- In-person counseling is also required before someone can get an abortion. This means that you will have to make two trips to the abortion provider before getting an abortion.
- Tennessee provides Medicaid (health care) coverage for abortion only in cases of a medical emergency, life endangerment to the pregnant person or if the pregnancy is a result of rape or incest.
- If you need more information on abortion or help paying for an abortion, call the National Abortion Federation Hotline at 1-800-772-9100, Monday–Friday, 7 a.m. to 11 p.m.; Saturday–Sunday, 9 a.m. to 9 p.m. (Eastern Daylight Time).
- To learn about adoption, visit the National Council for Adoption.
- You do not need a prescription from a doctor or health care provider to get a pregnancy test. You can purchase a pregnancy test from a pharmacy, grocery store or online. They cost between $10 and $18. You can also take a pregnancy test at a doctor’s office or clinic, like Planned Parenthood. Many clinics offer free or reduced-cost pregnancy tests.
- Visits to clinics known as Title X (ten) clinics are confidential for teens and adults.
- Use this tool to find a Title X clinic near you:
- Or call 1-800-230-PLAN (7526) for the nearest Planned Parenthood.
- If you pay for your visit by using your family’s health insurance, your parents are likely to see the details of your visit when the bill arrives. Almost all clinics provide free or reduced-cost services to teens to make it easier to afford services.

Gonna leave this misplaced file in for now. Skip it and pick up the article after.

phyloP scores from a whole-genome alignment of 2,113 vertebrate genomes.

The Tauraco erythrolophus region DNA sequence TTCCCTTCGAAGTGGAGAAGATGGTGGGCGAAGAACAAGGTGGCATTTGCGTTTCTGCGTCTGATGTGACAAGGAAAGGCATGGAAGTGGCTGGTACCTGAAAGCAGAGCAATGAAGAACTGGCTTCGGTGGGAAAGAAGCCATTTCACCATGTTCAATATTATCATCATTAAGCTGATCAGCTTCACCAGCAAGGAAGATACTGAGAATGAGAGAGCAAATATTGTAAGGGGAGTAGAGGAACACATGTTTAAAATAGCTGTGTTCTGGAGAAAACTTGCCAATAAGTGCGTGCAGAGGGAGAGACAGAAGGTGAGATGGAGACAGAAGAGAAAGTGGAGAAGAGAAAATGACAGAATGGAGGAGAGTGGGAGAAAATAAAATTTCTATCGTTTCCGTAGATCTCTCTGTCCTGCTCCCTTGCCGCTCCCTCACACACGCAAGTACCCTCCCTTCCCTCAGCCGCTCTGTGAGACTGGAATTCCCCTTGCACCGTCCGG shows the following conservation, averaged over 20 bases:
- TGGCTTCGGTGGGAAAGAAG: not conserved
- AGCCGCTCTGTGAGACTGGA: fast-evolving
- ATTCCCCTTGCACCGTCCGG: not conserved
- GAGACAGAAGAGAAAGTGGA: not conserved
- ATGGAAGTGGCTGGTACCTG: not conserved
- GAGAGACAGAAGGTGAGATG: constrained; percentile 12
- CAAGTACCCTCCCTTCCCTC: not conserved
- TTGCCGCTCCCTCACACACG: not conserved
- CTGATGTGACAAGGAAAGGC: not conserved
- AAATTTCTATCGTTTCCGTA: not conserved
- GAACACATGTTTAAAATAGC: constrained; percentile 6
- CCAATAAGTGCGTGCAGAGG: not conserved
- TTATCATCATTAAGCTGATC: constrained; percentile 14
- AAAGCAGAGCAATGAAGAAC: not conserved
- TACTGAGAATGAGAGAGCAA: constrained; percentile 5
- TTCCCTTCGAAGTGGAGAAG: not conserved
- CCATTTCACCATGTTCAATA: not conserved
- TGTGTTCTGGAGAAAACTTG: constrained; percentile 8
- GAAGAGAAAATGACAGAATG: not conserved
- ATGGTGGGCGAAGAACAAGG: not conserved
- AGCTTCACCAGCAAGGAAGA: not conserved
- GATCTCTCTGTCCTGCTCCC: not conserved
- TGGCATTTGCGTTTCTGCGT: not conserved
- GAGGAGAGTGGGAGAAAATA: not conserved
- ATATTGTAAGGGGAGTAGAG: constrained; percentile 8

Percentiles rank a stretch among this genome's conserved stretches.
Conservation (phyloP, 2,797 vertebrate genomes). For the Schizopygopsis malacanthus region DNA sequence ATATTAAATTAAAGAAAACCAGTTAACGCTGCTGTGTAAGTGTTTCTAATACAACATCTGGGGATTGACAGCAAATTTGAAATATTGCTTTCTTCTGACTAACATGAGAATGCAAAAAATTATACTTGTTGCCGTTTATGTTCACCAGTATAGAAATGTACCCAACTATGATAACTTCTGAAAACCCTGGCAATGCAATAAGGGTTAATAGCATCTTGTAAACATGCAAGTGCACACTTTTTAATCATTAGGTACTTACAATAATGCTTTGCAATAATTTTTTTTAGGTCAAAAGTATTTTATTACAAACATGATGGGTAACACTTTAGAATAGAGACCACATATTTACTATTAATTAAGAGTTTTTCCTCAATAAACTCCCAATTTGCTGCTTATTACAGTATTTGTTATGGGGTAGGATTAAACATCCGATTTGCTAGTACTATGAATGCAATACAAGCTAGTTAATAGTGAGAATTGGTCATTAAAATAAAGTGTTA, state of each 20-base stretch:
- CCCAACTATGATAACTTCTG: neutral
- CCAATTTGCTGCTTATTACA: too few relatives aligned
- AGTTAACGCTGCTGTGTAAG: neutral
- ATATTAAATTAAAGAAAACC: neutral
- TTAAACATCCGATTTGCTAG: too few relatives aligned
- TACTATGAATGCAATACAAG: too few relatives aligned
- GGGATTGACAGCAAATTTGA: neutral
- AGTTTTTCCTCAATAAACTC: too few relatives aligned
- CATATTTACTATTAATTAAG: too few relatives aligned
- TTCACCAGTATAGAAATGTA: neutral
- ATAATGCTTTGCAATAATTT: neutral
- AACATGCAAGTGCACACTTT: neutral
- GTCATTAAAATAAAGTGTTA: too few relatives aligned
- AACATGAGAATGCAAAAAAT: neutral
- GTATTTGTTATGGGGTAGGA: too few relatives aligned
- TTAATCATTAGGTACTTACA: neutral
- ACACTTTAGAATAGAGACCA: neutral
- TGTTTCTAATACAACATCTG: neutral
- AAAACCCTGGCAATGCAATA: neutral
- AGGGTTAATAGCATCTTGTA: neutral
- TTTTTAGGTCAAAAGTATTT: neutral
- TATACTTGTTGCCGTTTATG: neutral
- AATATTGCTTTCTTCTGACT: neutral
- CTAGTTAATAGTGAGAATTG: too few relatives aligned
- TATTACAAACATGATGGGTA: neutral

- Beware of so-called crisis pregnancy centers (CPCs). These centers claim to give you complete and accurate information about your pregnancy options when they actually want to discourage you from getting an abortion. They offer misleading and medically inaccurate information about abortion. Common names of these centers are “Crisis Pregnancy Center,” “Pregnancy Aid,” “Birth Right,” “Open Door” or “Pregnancy Counseling Center.” They are often set up near clinics and Planned Parenthood locations in order to confuse patients to accidentally enter the CPC instead.
- There are several types—or “brands”—of emergency contraception, sometimes called EC or the morning after pill.
- People of any age can buy the brand Plan B One Step and its generic versions at a local pharmacy over the counter, which means you can buy EC without a prescription.
- EC sells for between $35 and $60. Prices vary depending on the brand and the pharmacy.
- To find an EC provider, call the Emergency Contraception Hotline at 1-888-NOT-2-LATE (668-2528). They can help you find access to EC if you’re having any trouble at all.
- Tennessee does not require emergency rooms to provide EC or information about EC to rape survivors.
- If you have been raped and you want EC, call the National Sexual Assault Hotline at 1-800-656-HOPE (4673). Open 24 hours, the hotline will connect you to EC providers near you. For other helpful information, check out the Rape, Abuse & Incest National Network’s Web site.
- In Tennessee, a 2017 law was passed that says it’s illegal for a minor to have, send or distribute sexually explicit images of another minor. By law, this is considered an “unruly act,” which is a legal term for a relatively minor offense by a juvenile (minor). Judges can decide punishment on a case by case basis.